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An Example - Oracle

In this series I am going to introduce you to a generic PL/SQL caching architecture. The goal is to give you an understanding of how you can store Table data in PL/SQL collections (“the cache”) and how to retrieve data from those same PL/SQL collections. The proposed architecture will be generic enough for you to use throughout your applications everywhere you need to retrieve data from the database (and isn’t that what PL/SQL applications are all about?).

  1. Generic Architecture for Caching Table Data: Supercharge Your PL/SQL Applications
  2. Why a Caching Architecture?
  3. An Example
  4. Retrieving department data
  5. Conclusion
By: Mark Vilrokx
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October 11, 2005

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To keep this example simple, I am going to use the EMP and DEPT tables that are installed (in the SCOTT schema) when you install an Oracle database.  Typically an organization has many employees but relatively few departments for which all of these employees work.  Now imagine that you are receiving a collection of employee data and you are asked to write a procedure that finds out what the department name is for which each of these employees work and the location of that department.  This is a perfect scenario for caching.

We start with the construction of our cache.  We know that it needs to contain the department name and location because that is what is being asked from us.  Furthermore it needs to contain the department identifier because that is the only way to join the employee to his or her department.  This makes the department id a special attribute of our cache as we shall see in a bit.

Here is the declaration of my PL/SQL type to hold the department data:

   TYPE department_tp IS RECORD (
      NAME       dept.dname%TYPE,
      LOCATION   dept.loc%TYPE

Now I can hear you think: hold on a minute, where is the department identifier?  As I mentioned, the department identifier is a special attribute of my cache.  It will be used to access the data in the cache and as such it will be the index of the record it represents.  So when I declare my associative array (formerly known as Index-By table) as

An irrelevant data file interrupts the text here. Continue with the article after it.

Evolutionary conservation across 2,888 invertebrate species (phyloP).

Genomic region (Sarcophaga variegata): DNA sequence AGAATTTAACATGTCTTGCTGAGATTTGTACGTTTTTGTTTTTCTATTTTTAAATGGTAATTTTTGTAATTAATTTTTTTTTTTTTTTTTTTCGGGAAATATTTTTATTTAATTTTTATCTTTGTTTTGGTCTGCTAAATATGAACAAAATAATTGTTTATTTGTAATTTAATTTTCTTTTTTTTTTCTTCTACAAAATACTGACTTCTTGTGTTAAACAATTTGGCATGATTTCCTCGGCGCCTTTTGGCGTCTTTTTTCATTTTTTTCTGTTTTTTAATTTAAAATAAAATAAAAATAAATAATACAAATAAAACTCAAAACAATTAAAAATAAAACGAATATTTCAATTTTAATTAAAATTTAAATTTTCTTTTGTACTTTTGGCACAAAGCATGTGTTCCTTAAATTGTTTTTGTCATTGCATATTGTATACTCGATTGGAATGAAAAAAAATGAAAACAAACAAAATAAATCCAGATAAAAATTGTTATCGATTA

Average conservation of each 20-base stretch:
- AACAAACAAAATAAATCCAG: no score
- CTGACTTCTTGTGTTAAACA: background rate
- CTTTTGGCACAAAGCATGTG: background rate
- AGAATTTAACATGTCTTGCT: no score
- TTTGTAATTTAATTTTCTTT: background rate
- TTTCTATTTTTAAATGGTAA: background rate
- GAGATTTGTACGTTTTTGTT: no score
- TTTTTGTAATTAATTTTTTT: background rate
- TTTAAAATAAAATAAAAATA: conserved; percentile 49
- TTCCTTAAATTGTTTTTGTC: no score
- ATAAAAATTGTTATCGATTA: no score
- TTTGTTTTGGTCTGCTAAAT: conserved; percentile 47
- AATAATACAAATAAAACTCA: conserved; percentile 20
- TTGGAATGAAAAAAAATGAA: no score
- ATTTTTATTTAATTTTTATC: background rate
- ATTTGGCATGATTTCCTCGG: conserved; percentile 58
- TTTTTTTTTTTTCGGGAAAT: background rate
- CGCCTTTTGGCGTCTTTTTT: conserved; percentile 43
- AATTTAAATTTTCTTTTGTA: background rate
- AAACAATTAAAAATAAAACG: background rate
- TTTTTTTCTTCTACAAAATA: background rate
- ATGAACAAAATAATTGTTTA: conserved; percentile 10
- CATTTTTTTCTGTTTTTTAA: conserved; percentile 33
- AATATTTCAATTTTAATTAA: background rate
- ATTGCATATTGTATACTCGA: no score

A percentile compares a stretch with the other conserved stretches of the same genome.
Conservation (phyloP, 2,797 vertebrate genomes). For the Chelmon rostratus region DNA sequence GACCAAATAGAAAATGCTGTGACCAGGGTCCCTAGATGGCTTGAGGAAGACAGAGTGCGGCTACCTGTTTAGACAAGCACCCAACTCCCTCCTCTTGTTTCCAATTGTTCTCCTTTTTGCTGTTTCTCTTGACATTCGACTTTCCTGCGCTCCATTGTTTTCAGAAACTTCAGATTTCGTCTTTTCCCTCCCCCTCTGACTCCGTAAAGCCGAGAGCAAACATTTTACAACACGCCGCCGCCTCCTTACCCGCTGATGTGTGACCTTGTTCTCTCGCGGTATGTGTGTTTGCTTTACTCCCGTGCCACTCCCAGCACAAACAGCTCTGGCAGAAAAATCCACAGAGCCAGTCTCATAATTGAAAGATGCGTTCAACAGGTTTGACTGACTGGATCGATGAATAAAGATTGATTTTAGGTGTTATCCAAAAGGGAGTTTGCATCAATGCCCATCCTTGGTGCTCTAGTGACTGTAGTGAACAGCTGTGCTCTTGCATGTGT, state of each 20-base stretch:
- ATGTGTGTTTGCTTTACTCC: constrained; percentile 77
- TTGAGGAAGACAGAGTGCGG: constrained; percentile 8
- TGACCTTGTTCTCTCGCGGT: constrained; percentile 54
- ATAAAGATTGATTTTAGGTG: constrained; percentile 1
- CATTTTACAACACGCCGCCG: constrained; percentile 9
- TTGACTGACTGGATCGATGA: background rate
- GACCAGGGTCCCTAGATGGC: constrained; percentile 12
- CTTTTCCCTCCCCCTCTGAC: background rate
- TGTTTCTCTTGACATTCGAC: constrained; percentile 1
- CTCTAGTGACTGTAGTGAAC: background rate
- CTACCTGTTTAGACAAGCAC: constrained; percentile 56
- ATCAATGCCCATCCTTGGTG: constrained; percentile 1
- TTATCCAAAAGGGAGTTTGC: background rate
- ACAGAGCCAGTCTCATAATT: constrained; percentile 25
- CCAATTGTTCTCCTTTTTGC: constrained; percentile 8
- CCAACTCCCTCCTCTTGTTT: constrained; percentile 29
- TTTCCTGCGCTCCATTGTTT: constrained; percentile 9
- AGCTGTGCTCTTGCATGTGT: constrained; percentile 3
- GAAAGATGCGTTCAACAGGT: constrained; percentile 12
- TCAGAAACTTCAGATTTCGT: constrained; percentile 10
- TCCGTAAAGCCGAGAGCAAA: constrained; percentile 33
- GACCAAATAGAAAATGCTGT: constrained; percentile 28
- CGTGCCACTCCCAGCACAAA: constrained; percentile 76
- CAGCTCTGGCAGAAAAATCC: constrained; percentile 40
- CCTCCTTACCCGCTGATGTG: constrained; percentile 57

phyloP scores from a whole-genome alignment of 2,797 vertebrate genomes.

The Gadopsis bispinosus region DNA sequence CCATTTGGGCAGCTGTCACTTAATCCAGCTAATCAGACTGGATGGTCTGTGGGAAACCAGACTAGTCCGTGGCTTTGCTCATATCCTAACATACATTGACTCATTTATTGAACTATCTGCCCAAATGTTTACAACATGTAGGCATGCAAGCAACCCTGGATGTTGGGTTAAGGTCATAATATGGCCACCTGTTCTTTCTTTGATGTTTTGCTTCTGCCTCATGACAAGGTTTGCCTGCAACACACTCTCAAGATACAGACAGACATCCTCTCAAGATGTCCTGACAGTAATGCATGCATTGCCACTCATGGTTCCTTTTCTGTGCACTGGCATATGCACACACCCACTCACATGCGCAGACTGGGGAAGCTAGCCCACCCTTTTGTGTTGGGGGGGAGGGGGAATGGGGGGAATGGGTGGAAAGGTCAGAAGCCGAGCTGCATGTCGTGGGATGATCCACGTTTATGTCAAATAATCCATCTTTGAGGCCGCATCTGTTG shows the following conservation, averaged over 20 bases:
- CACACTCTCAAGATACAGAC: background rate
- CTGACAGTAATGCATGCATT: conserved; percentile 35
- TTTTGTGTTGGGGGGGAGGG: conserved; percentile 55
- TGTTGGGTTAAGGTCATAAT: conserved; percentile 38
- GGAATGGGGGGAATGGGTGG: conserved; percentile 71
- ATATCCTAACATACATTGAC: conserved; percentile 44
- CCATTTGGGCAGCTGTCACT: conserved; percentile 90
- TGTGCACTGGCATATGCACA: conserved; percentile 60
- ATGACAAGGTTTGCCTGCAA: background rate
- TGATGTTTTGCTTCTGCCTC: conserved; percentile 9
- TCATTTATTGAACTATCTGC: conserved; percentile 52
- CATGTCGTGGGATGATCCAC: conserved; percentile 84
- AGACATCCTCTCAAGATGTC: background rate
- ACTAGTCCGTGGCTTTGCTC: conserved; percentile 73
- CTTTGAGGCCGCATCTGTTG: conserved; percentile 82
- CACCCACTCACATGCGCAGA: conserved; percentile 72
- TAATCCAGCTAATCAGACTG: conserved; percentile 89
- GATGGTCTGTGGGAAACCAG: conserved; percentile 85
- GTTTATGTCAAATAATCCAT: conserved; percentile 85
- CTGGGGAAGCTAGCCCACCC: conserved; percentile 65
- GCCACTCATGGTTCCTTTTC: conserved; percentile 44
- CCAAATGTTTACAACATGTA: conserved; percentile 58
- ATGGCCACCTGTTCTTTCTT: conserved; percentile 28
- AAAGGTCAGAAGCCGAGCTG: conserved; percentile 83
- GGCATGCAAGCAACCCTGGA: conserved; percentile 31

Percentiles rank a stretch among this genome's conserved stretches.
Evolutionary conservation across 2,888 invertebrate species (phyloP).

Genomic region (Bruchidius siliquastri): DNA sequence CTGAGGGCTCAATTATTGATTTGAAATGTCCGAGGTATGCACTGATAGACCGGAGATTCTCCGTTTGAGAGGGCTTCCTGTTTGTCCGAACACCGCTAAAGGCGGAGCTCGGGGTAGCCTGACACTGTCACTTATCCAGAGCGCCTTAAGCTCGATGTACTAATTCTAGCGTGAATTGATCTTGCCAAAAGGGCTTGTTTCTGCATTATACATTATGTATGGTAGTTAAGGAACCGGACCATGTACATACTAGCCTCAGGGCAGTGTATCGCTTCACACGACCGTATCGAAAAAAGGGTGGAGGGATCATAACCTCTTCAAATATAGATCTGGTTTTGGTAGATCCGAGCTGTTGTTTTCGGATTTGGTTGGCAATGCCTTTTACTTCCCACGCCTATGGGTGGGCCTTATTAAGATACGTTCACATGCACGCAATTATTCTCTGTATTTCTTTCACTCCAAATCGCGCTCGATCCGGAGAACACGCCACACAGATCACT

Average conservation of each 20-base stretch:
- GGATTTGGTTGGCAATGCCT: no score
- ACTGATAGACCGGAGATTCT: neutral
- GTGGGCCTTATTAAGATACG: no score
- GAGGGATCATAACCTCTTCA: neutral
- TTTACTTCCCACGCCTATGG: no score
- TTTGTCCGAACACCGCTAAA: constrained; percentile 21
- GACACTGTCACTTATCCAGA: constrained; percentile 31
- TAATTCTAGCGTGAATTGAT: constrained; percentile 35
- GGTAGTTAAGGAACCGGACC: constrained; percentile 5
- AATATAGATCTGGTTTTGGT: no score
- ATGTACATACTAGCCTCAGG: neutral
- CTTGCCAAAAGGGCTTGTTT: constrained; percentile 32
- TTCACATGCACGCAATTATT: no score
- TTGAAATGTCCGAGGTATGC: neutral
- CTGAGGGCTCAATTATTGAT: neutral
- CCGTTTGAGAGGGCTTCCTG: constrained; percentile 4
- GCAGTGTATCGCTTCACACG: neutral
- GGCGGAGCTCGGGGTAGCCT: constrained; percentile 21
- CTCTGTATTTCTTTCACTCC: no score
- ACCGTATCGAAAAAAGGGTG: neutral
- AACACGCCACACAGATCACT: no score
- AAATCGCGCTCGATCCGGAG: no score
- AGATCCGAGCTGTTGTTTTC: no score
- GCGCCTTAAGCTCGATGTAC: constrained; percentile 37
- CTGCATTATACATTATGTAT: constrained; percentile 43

TYPE department_tbl IS TABLE OF department_tp

my department identifier is actually the INDEX BY BINARY_INTEGER bit in this declaration.  This will become clearer later on in the example.

With all my types in place, I can now declare my actual cache:

   g_dept_cache   department_tbl;

Let’s start with some basic code for our cache.  I need to be able to write data to my cache and read data back from it.  I also need a function that can read data from the database.  Here is how these modules look:

   PROCEDURE write_to_cache (
      p_dept_id     IN   dept.deptno%TYPE,
      p_dept_data   IN   department_tp
      g_dept_cache (p_dept_id).NAME := p_dept_data.NAME;
      g_dept_cache (p_dept_id).LOCATION := p_dept_data.LOCATION;
   END write_to_cache;
   FUNCTION read_from_cache (p_dept_id IN dept.deptno%TYPE)
      RETURN department_tp
      l_dept_data   department_tp;
      IF (g_dept_cache.EXISTS (p_dept_id))
         l_dept_data.NAME := g_dept_cache (p_dept_id).NAME;
         l_dept_data.LOCATION := g_dept_cache
      END IF;
      RETURN l_dept_data;
   END read_from_cache;
   FUNCTION read_from_db (p_dept_id IN dept.deptno%TYPE)
      RETURN department_tp
      l_dept_data   department_tp;
      CURSOR csr_dept_data (p_dept_id IN dept.deptno%TYPE)
         SELECT dname, loc
           FROM dept
          WHERE deptno = p_dept_id;
      OPEN csr_dept_data (p_dept_id);
      FETCH csr_dept_data INTO l_dept_data;
      CLOSE csr_dept_data;
      RETURN l_dept_data;
   END read_from_db;

Notice how the department identifier (p_dept_id) is used everywhere to identify the department in the cache.

>>> More Oracle Articles          >>> More By Mark Vilrokx

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